WASHINGTON (Reuters) – U.S. government surveillance tools fiercely opposed by privacy advocates and defended by intelligence agencies will expire after legislation renewing them stalled in the Senate on Thursday, although passage is expected next week.
FILE PHOTO: U.S. Senate Majority Leader Mitch McConnell (R-KY) speaks to reporters after the Senate voted to acquit U.S. President Donald Trump of both charges in his Senate impeachment trial on apitol Hill in Washington, U.S., February 5, 2020. REUTERS/Jonathan Ernst?
In a rare bipartisan vote, the Democratic-led House of Representatives backed the “USA FREEDOM Reauthorization Act of 2020” on Wednesday. But the measure, which renews and updates domestic surveillance rules under the Foreign Intelligence Surveillance Act (FISA), must pass the Senate and be signed by President Donald Trump to become law.
Privacy advocates, including liberal Democrats and libertarian-leaning Republicans, are fiercely critical of FISA. And Trump, who is convinced that surveillance tools covered by the legislation were improperly used against his 2016 campaign, had demanded tighter controls on authorities allowed under the law.
Republican Senator Mike Lee spoke against FISA in the Senate on Thursday, as an effort to quickly pass the House bill fell short.
“The American people deserve more, they deserve better, and we must provide it,” Lee said, urging Senate leaders to at least allow time to consider amendments to the legislation.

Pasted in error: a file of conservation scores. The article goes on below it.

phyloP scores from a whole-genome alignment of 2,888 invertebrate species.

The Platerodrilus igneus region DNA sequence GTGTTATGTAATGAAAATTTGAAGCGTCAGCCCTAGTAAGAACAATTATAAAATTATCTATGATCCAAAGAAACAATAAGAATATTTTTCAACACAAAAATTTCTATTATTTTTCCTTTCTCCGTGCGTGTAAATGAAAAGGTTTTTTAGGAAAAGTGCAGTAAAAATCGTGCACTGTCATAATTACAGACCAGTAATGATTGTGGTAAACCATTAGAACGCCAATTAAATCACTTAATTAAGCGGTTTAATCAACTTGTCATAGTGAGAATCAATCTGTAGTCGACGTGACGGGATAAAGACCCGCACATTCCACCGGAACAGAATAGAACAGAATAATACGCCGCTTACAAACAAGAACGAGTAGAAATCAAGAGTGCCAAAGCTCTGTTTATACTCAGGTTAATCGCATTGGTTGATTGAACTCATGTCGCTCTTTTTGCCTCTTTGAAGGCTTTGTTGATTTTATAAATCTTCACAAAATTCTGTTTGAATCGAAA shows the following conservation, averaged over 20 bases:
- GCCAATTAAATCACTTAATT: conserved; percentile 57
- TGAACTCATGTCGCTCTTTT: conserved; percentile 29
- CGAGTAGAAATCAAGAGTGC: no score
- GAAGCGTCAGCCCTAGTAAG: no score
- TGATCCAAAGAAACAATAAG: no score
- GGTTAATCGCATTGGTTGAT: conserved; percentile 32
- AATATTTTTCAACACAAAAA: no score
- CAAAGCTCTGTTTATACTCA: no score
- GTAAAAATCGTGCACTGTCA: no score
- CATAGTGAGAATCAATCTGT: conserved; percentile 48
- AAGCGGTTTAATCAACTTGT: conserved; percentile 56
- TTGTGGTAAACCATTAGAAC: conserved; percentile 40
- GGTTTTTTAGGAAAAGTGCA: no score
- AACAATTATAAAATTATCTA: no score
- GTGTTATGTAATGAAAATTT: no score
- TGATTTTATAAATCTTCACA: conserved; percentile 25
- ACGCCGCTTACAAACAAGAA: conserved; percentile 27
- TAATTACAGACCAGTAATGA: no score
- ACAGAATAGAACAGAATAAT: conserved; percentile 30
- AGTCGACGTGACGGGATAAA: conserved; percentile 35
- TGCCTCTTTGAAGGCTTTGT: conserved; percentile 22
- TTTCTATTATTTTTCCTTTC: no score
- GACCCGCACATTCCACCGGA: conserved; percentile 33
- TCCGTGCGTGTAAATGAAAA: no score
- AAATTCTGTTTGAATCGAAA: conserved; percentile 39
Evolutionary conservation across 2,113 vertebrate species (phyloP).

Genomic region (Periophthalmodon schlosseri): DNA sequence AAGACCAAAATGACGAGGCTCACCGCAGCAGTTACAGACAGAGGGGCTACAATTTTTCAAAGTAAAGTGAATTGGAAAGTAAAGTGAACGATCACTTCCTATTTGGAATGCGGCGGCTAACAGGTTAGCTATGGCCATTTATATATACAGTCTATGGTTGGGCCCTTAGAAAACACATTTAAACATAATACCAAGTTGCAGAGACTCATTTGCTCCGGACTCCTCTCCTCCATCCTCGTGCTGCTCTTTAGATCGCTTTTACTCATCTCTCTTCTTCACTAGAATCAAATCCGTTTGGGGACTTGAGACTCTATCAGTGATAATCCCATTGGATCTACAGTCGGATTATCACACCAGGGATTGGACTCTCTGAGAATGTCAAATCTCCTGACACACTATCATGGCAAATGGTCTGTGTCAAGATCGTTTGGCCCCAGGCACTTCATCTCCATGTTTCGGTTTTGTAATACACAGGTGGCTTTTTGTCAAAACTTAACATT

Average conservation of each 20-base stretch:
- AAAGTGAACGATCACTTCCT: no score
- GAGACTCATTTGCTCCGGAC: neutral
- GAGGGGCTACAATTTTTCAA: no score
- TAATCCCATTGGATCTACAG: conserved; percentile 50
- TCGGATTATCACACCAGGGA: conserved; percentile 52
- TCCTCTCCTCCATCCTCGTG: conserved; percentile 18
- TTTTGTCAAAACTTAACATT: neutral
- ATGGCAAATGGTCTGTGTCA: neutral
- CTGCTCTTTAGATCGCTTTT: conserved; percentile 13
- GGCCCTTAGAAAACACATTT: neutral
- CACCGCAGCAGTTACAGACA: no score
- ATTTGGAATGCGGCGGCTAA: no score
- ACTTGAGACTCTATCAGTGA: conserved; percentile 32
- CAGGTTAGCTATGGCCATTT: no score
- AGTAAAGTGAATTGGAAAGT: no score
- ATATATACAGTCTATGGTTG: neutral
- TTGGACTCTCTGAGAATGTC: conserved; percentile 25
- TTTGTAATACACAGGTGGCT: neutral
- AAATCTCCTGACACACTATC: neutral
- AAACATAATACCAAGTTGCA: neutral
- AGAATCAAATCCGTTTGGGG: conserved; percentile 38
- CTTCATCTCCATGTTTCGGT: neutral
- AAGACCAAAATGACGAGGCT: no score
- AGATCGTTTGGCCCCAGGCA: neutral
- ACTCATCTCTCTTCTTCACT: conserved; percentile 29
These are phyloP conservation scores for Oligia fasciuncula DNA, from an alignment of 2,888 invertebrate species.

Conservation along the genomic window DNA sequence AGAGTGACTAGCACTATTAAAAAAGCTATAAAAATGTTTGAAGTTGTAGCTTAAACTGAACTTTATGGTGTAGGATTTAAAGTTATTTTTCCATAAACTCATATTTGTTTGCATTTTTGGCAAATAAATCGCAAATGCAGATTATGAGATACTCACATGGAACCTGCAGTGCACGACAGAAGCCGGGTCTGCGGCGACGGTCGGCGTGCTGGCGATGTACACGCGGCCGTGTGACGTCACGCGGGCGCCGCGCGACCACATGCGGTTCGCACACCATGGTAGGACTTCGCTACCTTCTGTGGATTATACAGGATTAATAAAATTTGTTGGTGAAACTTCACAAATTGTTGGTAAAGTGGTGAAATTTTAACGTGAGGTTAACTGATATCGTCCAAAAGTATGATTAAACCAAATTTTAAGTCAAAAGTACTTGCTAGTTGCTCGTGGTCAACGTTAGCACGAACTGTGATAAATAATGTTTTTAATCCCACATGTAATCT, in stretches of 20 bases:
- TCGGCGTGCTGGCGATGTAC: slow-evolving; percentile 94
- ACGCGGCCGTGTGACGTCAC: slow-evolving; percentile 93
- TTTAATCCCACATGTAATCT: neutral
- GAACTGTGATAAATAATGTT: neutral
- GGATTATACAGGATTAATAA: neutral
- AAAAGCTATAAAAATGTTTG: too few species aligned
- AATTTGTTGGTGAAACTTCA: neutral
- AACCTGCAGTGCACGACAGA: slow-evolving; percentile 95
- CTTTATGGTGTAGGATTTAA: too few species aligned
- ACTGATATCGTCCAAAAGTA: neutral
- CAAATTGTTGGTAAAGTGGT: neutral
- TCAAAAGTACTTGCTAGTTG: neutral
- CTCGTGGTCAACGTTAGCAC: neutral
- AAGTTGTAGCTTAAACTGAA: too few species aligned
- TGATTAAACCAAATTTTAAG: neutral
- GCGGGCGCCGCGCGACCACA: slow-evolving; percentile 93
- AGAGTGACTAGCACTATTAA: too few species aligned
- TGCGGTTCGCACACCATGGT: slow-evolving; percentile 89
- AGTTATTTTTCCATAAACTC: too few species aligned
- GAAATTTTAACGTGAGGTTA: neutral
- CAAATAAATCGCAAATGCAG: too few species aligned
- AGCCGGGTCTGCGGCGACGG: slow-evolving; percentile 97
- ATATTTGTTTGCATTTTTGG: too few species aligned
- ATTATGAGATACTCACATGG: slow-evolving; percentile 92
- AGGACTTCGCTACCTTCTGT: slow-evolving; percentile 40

Lee had suggested a 45-day extension of the existing law, but that was blocked by fellow Republican Senator Richard Burr, the chairman of the Intelligence Committee, who wants the House-passed authorization bill to become law.
Republican Senate Majority Leader Mitch McConnell said he was confident the Senate would pass the bill. “It’s not a question of if this passes but when,” he said.
McConnell had asked senators to pass the House legislation before leaving Washington for a recess next week. However, McConnell postponed the recess so lawmakers can deal with the coronavirus pandemic, clearing the way for FISA to be renewed after lapsing only briefly.
“I hope we don’t have an attack this weekend,” Burr told reporters after the debate in the Senate with Lee.
Trump’s opposition to FISA seemed to have eased after Attorney General William Barr wrote the bill renewing it with Republican and Democratic lawmakers, including reforms that addressed Republican concerns about surveillance of Trump’s campaign.
Barr is considered a particularly close ally of Trump’s.
But Trump cast some doubt on the FISA bill’s future on Thursday.
“Many Republican Senators want me to Veto the FISA Bill until we find out what led to, and happened with, the illegal attempted ‘coup’ of the duly elected President of the United States, and others!” Trump said on Twitter.
Reporting by Patricia Zengerle; Editing by Bernadette Baum and Tom Brown